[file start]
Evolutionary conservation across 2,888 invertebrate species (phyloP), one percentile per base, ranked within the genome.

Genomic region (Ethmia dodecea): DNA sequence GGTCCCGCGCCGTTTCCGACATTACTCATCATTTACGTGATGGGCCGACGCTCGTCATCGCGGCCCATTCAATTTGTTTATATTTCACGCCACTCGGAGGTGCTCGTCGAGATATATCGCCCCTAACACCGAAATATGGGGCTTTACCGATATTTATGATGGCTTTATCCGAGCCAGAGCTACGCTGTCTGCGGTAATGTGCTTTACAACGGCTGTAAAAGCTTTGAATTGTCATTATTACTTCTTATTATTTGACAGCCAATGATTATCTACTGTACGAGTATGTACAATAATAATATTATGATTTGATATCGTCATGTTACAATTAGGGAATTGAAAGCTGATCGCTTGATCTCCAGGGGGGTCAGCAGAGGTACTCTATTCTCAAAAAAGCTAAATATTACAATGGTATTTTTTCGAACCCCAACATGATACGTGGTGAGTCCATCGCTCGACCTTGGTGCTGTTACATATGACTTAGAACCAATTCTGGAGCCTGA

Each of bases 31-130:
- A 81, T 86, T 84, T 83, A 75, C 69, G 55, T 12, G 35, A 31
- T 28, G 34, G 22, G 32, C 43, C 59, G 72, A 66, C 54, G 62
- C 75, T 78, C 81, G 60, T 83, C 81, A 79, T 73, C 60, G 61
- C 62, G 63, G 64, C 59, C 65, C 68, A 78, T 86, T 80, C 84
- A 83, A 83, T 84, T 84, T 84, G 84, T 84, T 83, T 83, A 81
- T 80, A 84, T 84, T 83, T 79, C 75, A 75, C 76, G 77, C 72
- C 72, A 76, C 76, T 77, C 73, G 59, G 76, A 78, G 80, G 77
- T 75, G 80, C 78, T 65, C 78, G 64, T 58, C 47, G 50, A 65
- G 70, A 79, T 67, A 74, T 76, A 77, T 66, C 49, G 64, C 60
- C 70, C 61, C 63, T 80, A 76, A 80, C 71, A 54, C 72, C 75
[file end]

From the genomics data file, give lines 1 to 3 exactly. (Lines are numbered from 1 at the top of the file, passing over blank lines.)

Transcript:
Evolutionary conservation across 2,888 invertebrate species (phyloP), one percentile per base, ranked within the genome.

Genomic region (Ethmia dodecea): DNA sequence GGTCCCGCGCCGTTTCCGACATTACTCATCATTTACGTGATGGGCCGACGCTCGTCATCGCGGCCCATTCAATTTGTTTATATTTCACGCCACTCGGAGGTGCTCGTCGAGATATATCGCCCCTAACACCGAAATATGGGGCTTTACCGATATTTATGATGGCTTTATCCGAGCCAGAGCTACGCTGTCTGCGGTAATGTGCTTTACAACGGCTGTAAAAGCTTTGAATTGTCATTATTACTTCTTATTATTTGACAGCCAATGATTATCTACTGTACGAGTATGTACAATAATAATATTATGATTTGATATCGTCATGTTACAATTAGGGAATTGAAAGCTGATCGCTTGATCTCCAGGGGGGTCAGCAGAGGTACTCTATTCTCAAAAAAGCTAAATATTACAATGGTATTTTTTCGAACCCCAACATGATACGTGGTGAGTCCATCGCTCGACCTTGGTGCTGTTACATATGACTTAGAACCAATTCTGGAGCCTGA

Each of bases 31-130: